Once these features are computed, they are recorded in a database in order to be able to search videos having specific values for those features.

We also provide more conventional ways of searching the videos by thematic domain selection and keywords requests. All these features can be combined to search videos. The database contains all information necessary to process these requests. It stores all the words found in the closed caption extracted text in their lemma form. These words are computed by the NLP tool and scored by a conventional text indexing tool. They are completed with some thematic domains that are also ascribed to the video by the NLP tool using text automatic classification algorithms.

Before being indexed, each video is registered in the database with a unique identifier. This identifier is also used to compute the URL to be accessed in order to view the video.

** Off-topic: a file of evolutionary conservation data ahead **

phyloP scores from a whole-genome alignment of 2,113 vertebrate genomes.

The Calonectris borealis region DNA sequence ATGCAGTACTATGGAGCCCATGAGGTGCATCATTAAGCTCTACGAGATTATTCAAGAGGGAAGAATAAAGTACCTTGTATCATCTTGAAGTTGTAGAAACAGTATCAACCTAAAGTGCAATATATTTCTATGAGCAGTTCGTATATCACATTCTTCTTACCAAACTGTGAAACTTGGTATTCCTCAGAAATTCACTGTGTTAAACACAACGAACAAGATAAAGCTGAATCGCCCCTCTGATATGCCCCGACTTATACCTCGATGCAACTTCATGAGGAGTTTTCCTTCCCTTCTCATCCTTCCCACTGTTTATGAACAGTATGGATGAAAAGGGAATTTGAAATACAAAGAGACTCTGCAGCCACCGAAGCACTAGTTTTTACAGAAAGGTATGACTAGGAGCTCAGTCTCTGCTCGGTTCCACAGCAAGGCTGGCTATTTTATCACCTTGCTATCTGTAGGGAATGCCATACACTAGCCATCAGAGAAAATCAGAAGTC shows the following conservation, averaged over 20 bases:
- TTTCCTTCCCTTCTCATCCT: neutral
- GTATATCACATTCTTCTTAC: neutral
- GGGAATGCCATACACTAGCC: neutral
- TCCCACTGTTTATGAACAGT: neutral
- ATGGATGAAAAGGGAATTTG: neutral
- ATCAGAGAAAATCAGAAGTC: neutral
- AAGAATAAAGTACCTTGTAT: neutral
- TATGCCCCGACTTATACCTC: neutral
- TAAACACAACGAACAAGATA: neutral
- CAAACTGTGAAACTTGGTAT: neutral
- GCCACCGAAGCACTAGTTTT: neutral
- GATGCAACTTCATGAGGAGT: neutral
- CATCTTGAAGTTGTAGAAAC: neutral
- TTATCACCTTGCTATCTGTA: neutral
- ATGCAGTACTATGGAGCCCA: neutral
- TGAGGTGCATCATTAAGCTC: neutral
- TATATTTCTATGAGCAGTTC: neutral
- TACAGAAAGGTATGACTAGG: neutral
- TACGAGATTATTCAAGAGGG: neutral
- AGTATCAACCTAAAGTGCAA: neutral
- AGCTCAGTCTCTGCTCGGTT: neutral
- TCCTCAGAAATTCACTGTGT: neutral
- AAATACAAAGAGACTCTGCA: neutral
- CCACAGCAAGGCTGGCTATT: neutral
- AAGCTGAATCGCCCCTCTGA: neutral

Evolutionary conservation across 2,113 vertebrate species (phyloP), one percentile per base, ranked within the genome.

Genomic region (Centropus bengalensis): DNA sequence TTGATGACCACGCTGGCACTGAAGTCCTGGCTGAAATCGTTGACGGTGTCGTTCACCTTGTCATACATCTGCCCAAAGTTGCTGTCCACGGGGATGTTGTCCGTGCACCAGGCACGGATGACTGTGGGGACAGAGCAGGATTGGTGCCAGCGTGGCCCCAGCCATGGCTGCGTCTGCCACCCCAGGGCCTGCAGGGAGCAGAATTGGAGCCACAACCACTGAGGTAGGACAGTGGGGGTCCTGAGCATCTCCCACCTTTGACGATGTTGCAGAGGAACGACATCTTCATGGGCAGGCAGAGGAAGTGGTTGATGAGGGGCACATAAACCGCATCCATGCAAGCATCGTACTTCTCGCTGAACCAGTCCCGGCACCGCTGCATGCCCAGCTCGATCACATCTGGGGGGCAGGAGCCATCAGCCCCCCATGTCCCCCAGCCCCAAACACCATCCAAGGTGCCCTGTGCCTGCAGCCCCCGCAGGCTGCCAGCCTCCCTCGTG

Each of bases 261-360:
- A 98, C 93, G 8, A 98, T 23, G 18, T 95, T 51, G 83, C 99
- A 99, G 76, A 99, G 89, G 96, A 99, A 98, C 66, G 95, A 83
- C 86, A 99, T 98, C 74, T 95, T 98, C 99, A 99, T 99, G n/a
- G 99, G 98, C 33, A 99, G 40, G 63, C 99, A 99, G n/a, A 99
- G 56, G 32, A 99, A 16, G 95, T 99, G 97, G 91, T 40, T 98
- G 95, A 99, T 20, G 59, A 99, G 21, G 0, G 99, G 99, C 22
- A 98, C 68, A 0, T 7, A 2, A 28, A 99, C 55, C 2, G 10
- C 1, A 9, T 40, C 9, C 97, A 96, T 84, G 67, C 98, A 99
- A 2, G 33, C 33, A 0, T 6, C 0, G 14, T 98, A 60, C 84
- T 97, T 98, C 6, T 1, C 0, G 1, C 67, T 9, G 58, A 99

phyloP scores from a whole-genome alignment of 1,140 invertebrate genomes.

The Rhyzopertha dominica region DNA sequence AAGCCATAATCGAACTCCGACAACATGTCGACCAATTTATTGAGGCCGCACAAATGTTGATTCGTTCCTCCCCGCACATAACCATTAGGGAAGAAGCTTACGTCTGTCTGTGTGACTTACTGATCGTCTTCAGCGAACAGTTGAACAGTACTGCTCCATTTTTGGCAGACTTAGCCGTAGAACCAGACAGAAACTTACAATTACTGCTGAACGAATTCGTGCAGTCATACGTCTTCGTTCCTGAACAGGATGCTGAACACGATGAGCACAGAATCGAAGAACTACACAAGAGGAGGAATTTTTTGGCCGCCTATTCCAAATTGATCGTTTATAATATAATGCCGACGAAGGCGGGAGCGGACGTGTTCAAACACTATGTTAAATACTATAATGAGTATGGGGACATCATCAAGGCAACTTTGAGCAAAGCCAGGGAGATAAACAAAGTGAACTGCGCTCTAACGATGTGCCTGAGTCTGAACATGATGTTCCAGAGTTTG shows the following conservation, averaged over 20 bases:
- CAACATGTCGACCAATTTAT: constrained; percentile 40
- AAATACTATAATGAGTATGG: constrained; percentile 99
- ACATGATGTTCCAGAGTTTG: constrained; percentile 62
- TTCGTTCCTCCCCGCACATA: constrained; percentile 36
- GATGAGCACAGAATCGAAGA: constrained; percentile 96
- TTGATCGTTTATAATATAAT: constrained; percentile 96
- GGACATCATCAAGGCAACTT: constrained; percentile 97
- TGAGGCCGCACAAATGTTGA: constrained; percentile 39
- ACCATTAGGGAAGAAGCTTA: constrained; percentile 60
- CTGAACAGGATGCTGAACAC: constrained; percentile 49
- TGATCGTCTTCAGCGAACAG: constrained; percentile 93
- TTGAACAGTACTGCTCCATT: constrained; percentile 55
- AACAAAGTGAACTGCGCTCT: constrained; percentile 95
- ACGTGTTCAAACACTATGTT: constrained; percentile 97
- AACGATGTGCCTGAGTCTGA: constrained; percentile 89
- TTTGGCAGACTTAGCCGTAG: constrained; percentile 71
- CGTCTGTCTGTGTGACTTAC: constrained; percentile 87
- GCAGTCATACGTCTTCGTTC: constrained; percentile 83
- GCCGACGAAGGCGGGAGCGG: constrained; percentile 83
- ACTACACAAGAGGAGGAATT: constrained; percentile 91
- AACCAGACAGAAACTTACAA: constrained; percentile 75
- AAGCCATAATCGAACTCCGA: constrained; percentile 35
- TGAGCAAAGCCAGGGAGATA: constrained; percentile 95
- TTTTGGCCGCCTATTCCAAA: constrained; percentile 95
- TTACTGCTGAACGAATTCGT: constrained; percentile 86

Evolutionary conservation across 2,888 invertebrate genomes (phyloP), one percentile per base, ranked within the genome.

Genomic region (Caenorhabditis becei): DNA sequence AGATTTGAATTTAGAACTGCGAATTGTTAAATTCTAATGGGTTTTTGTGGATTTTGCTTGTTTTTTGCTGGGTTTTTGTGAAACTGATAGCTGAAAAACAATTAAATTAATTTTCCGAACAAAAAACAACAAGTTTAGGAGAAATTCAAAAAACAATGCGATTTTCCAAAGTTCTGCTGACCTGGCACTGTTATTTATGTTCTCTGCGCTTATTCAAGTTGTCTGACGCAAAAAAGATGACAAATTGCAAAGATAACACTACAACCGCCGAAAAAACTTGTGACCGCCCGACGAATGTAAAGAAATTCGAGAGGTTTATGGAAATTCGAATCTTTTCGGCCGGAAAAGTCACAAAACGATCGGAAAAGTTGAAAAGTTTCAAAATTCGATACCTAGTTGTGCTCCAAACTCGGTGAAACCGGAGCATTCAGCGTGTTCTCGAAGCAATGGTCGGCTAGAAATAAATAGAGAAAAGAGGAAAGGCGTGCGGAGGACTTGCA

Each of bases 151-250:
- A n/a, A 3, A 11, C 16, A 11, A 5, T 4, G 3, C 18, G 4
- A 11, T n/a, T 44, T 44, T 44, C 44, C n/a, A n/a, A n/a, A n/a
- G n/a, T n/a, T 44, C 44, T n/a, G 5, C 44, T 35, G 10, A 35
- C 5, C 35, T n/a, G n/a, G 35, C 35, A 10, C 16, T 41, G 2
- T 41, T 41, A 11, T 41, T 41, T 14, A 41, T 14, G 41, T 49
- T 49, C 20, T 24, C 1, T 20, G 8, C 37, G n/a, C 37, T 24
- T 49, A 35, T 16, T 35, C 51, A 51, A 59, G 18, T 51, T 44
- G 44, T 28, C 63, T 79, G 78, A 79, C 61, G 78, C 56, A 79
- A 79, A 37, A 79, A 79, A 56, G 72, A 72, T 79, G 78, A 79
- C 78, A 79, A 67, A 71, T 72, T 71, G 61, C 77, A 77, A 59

To search a video, users submit their request on an HTML form accessible through the Web. The provided answers contain the video hyperlink to view the video and a video description with its title, length, thematic domains and all the values of the computed pedagogical features. All this information helps the user to choose the right video s/he needs among the answers without viewing the videos. This should help teachers and save time.

Generation of video contents

Now that the videos can be easily found by teachers to prepare lessons, we thought it seemed appropriate to develop some facilities to help the pupils understand a video and navigate through it.

It is very helpful to show the closed caption text of a video when trying to understand what is being said.

It helps you to match sounds with words. However, sometimes pupils don't know the meaning of the words. Thats why we thought it would be useful to give pupils direct access to the dictionary definition of words within the closed caption text.